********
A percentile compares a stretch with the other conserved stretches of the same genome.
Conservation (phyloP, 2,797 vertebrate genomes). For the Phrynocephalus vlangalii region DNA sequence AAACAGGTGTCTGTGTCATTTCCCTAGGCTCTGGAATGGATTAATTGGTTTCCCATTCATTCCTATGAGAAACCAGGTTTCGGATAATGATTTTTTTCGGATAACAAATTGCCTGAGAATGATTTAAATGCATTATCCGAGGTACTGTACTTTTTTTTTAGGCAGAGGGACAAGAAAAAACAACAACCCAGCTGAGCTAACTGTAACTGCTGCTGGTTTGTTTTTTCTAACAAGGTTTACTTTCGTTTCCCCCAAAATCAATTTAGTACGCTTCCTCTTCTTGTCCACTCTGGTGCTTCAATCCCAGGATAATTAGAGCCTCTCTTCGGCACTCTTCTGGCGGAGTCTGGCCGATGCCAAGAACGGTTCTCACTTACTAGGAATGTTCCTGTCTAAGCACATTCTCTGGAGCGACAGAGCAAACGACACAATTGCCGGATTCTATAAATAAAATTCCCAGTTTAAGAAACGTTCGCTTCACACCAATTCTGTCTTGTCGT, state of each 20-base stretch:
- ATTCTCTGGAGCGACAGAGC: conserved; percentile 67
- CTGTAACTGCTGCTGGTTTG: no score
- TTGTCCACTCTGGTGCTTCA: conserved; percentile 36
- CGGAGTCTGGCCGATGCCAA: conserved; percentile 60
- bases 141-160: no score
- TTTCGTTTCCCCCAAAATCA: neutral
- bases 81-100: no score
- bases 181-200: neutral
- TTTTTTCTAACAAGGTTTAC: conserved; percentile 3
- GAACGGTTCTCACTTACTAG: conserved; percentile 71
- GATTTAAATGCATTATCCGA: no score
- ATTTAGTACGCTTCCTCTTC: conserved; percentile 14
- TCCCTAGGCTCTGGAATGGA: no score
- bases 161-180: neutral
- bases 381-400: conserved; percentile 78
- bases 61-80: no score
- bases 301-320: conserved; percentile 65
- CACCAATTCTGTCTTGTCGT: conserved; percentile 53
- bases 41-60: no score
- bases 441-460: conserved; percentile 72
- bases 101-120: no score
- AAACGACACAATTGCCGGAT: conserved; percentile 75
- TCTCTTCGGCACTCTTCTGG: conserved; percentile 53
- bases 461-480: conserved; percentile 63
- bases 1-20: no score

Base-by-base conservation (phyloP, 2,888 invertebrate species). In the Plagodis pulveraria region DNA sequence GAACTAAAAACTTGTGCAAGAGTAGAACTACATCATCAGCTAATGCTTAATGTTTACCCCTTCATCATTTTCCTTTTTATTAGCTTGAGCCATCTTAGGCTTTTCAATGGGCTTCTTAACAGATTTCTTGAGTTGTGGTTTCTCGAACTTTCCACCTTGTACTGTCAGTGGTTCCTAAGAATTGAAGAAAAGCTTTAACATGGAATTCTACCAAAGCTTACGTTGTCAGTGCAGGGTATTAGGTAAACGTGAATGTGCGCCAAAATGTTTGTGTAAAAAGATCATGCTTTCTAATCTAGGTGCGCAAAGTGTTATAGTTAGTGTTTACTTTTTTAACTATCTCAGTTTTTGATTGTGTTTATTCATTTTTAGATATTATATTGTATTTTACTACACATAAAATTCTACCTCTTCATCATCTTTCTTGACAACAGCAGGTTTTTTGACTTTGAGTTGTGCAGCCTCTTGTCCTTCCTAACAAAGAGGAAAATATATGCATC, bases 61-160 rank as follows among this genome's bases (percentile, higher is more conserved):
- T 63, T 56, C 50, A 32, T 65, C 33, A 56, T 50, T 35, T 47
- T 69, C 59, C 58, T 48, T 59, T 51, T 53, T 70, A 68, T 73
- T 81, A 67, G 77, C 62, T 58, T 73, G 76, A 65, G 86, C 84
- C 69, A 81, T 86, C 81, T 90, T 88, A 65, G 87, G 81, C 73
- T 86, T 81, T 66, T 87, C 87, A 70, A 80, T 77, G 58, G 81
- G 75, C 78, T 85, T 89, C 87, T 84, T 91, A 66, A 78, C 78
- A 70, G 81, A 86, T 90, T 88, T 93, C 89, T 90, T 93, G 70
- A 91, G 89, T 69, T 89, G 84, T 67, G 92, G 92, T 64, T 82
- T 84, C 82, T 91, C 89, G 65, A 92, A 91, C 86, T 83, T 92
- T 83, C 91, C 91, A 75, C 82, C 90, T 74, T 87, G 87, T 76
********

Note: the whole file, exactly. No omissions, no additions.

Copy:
A percentile compares a stretch with the other conserved stretches of the same genome.
Conservation (phyloP, 2,797 vertebrate genomes). For the Phrynocephalus vlangalii region DNA sequence AAACAGGTGTCTGTGTCATTTCCCTAGGCTCTGGAATGGATTAATTGGTTTCCCATTCATTCCTATGAGAAACCAGGTTTCGGATAATGATTTTTTTCGGATAACAAATTGCCTGAGAATGATTTAAATGCATTATCCGAGGTACTGTACTTTTTTTTTAGGCAGAGGGACAAGAAAAAACAACAACCCAGCTGAGCTAACTGTAACTGCTGCTGGTTTGTTTTTTCTAACAAGGTTTACTTTCGTTTCCCCCAAAATCAATTTAGTACGCTTCCTCTTCTTGTCCACTCTGGTGCTTCAATCCCAGGATAATTAGAGCCTCTCTTCGGCACTCTTCTGGCGGAGTCTGGCCGATGCCAAGAACGGTTCTCACTTACTAGGAATGTTCCTGTCTAAGCACATTCTCTGGAGCGACAGAGCAAACGACACAATTGCCGGATTCTATAAATAAAATTCCCAGTTTAAGAAACGTTCGCTTCACACCAATTCTGTCTTGTCGT, state of each 20-base stretch:
- ATTCTCTGGAGCGACAGAGC: conserved; percentile 67
- CTGTAACTGCTGCTGGTTTG: no score
- TTGTCCACTCTGGTGCTTCA: conserved; percentile 36
- CGGAGTCTGGCCGATGCCAA: conserved; percentile 60
- bases 141-160: no score
- TTTCGTTTCCCCCAAAATCA: neutral
- bases 81-100: no score
- bases 181-200: neutral
- TTTTTTCTAACAAGGTTTAC: conserved; percentile 3
- GAACGGTTCTCACTTACTAG: conserved; percentile 71
- GATTTAAATGCATTATCCGA: no score
- ATTTAGTACGCTTCCTCTTC: conserved; percentile 14
- TCCCTAGGCTCTGGAATGGA: no score
- bases 161-180: neutral
- bases 381-400: conserved; percentile 78
- bases 61-80: no score
- bases 301-320: conserved; percentile 65
- CACCAATTCTGTCTTGTCGT: conserved; percentile 53
- bases 41-60: no score
- bases 441-460: conserved; percentile 72
- bases 101-120: no score
- AAACGACACAATTGCCGGAT: conserved; percentile 75
- TCTCTTCGGCACTCTTCTGG: conserved; percentile 53
- bases 461-480: conserved; percentile 63
- bases 1-20: no score

Base-by-base conservation (phyloP, 2,888 invertebrate species). In the Plagodis pulveraria region DNA sequence GAACTAAAAACTTGTGCAAGAGTAGAACTACATCATCAGCTAATGCTTAATGTTTACCCCTTCATCATTTTCCTTTTTATTAGCTTGAGCCATCTTAGGCTTTTCAATGGGCTTCTTAACAGATTTCTTGAGTTGTGGTTTCTCGAACTTTCCACCTTGTACTGTCAGTGGTTCCTAAGAATTGAAGAAAAGCTTTAACATGGAATTCTACCAAAGCTTACGTTGTCAGTGCAGGGTATTAGGTAAACGTGAATGTGCGCCAAAATGTTTGTGTAAAAAGATCATGCTTTCTAATCTAGGTGCGCAAAGTGTTATAGTTAGTGTTTACTTTTTTAACTATCTCAGTTTTTGATTGTGTTTATTCATTTTTAGATATTATATTGTATTTTACTACACATAAAATTCTACCTCTTCATCATCTTTCTTGACAACAGCAGGTTTTTTGACTTTGAGTTGTGCAGCCTCTTGTCCTTCCTAACAAAGAGGAAAATATATGCATC, bases 61-160 rank as follows among this genome's bases (percentile, higher is more conserved):
- T 63, T 56, C 50, A 32, T 65, C 33, A 56, T 50, T 35, T 47
- T 69, C 59, C 58, T 48, T 59, T 51, T 53, T 70, A 68, T 73
- T 81, A 67, G 77, C 62, T 58, T 73, G 76, A 65, G 86, C 84
- C 69, A 81, T 86, C 81, T 90, T 88, A 65, G 87, G 81, C 73
- T 86, T 81, T 66, T 87, C 87, A 70, A 80, T 77, G 58, G 81
- G 75, C 78, T 85, T 89, C 87, T 84, T 91, A 66, A 78, C 78
- A 70, G 81, A 86, T 90, T 88, T 93, C 89, T 90, T 93, G 70
- A 91, G 89, T 69, T 89, G 84, T 67, G 92, G 92, T 64, T 82
- T 84, C 82, T 91, C 89, G 65, A 92, A 91, C 86, T 83, T 92
- T 83, C 91, C 91, A 75, C 82, C 90, T 74, T 87, G 87, T 76